How Night Vision Works
HOW NIGHT VISION WORKS
Most consumer night vision products are light amplifying devices. Light amplification is less expensive than thermal, however, higher-end and more effective night vision tubes can become more expensive. Light amplification technology takes the small amount of light, such as moonlight or starlight, that is in the surrounding area, and converts the light energy (scientists call it photons), into electrical energy (electrons). These electrons pass through a thin disk that's about the size of a quarter and contains over 10 million channels. As the electrons travel through and strike the walls of the channels, thousands more electrons are released. These multiplied electrons then bounce off of a phosphor screen which converts the electrons back into photons and lets you see an impressive nighttime view even when it's really dark.
All image intensified night vision products on the market today have one thing in common: they produce a green output image. Like the ones you see below - >>. But that's where the similarities end.
In the night vision world there are generations that reflect the level of technology used. The higher the generation, the more sophisticated the night vision technology.
Generation 0 - The earliest (1950's) night vision products were based on image coversion, rather than intensification. They required a source of invisible infrared (IR) light mounted on or near the device to illuminate the target area.
Generation 1 - The "starlight scopes" of the 1960's (Vietnam Era) have three image intensifier tubes connected in a series. These systems are larger and heavier than Gen 2 and Gen 3. The Gen 1 image is clear at the center but may be distorted around the edges. (Low-cost Gen 1 imports are often mislabeled as a higher generation.
Generation 2 - The microchannel plate (MCP) electron multiplier prompted Gen 2 development in the 1970s. The "gain" provided by the MCP eliminated the need for back-to-back tubes - thereby improving size and image quality. The MCP enabled development of hand held and helmet mounted goggles.
Generation 3 - Two major advancements characterized development of Gen 3 in the late 1970s and early 1980s: the gallium arsenide (GaAs) photocathode and the ion-barrier film on the MCP. The GaAs photocathode enabled detection of objects at greater distances under much darker conditions. The ion-barrier film increased the operational life of the tube from 2000 hours (Gen 2) to 10,000 (Gen 3), as demonstrated by actual testing and not extrapolation.
Generation 3 PINNACLE® - See the ITT Night Vision PINNACLE® Image Intensifier Tubes for a good explanation of this commonly misunderstood advancement in night vision technology.
When discussing night vision technology, you also may hear the term "Omnibus" or "OMNI". The U.S. Army procures night vision devices through multi-year/multi-product contracts referred to as "Omnibus" - abbreviated as "OMNI". For each successive OMNI contract, ITT has provided Gen 3 devices with increasingly higher performance. ( See range detection chart directly below) Therefore, Gen 3 devices may be further defined as OMNI 3, 4, 5, etc. Current Omnibus contract as of 2006 is OMNI VII.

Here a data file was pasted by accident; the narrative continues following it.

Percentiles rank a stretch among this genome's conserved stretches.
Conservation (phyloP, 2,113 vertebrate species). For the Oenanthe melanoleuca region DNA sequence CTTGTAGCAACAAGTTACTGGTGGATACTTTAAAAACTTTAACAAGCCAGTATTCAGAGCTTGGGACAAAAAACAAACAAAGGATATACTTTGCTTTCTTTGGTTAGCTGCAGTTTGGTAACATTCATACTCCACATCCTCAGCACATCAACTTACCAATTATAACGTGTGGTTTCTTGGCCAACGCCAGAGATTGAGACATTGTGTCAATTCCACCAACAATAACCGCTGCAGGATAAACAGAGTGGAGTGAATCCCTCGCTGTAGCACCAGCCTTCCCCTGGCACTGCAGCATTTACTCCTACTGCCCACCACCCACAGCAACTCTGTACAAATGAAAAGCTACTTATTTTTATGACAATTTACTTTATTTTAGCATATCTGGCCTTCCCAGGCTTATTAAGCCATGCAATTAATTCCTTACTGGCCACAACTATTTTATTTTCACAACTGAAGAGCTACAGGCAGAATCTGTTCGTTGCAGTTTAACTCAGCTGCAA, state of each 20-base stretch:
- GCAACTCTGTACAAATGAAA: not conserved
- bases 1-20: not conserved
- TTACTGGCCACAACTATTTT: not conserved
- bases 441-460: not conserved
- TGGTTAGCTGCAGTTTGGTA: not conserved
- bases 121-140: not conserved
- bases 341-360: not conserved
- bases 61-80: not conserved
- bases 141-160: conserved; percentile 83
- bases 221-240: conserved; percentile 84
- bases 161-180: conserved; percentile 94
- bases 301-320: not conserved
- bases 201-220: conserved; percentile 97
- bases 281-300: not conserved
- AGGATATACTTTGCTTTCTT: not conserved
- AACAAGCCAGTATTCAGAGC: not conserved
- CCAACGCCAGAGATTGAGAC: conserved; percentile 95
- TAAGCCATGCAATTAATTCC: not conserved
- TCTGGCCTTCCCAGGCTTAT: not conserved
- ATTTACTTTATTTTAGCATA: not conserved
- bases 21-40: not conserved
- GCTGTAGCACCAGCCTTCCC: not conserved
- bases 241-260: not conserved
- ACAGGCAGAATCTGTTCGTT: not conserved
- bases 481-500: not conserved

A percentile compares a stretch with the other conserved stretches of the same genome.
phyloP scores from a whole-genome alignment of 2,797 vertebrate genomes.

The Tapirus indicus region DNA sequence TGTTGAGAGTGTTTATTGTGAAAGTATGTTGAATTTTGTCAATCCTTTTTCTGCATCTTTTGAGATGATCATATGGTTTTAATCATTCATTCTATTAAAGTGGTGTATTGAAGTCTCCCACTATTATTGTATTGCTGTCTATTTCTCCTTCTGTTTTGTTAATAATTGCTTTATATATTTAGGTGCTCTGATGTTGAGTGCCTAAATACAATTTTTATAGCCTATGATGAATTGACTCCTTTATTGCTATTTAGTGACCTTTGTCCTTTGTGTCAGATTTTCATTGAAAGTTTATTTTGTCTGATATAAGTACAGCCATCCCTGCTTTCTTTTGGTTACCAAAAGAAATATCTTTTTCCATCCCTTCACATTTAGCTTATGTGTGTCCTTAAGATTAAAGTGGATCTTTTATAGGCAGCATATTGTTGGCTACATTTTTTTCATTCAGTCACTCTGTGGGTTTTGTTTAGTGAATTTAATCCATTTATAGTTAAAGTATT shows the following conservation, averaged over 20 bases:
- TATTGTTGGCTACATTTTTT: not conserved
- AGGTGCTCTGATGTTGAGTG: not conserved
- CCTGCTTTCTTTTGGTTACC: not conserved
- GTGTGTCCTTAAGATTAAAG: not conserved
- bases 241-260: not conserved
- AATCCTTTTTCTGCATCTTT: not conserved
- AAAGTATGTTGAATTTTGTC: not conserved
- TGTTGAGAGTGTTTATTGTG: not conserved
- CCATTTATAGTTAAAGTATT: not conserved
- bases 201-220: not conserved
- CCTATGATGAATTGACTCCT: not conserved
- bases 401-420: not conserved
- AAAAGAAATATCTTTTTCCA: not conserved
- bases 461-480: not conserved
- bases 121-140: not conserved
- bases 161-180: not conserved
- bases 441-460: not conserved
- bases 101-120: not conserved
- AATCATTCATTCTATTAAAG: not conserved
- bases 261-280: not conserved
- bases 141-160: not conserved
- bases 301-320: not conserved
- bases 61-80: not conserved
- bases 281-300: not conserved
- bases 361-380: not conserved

The following chart displays the technical specifications associated with the various OMNI contracts
If you're using night vision to find a lost person in the woods, to locate boats or buoys on the water, or to stargaze into the wilderness, you need Generation 3 because it creates the best images when there is very little ambient light. Generation 2 may be the choice in situations with higher levels of ambient light.
KEY GENERATION DEVELOPMENTS:
Beyond outperforming all previous technologies, corresponding improvements in reliability have been equally dramatic. GEN III intensifiers have a useful operating life of 10,000+ hours, making tube replacement virtually unnecessary. The intensifier tube normally represents 75% of the overall system cost.
There are three important attributes for judging performance. They are: sensitivity, signal-to-noise, and resolution. As the customer, you need to know about these three characteristics to determine the performance level of a night vision system. See also: ITT Night Vision
Sensitivity, or photoresponse, is the image tube's ability to detect available light. It is usually measured in "µA/lm," or microamperes per lumen. That's why many of our products do not come with standard IR illuminators. With many applications illuminators aren't necessary. Some manufacturers put IR illuminators on their products in order to get acceptable performance under low light conditions.
Signal-to-noise plays a key role in night vision performance. A microchannel plate used to transfer a signal from input to output. Just as high-end stereo equipment gives you quality sound.
Resolution is the third major consideration when purchasing night vision. This is the ability to resolve detail in your image. Some manufacturers put magnified optics in their systems to give the illusion that they have high resolving systems. In the trade-off, field of view is sacrificed. Some models give the option of higher magnification so you can have it if you want it, not because your system needs it to function effectively. Most of Morovision's products offer a uniquely formulated phosphor to create the highest contrasting images, therefore generating the highest resolution products available to the consumer.
Distance and Magnification Charts:
Characteristics of Night Vision
Using intensified night vision is different from using regular binoculars and/or your own eyes. Below are some of the aspects of night vision that you should be aware of when you are using an image intensified night vision system.
Textures, Light and Dark
Fog and Rain
* Do not be concerned if you see this feature-it is an inherent characteristic found in light amplification night vision systems that incorporate a microchannel plate in the intensifer.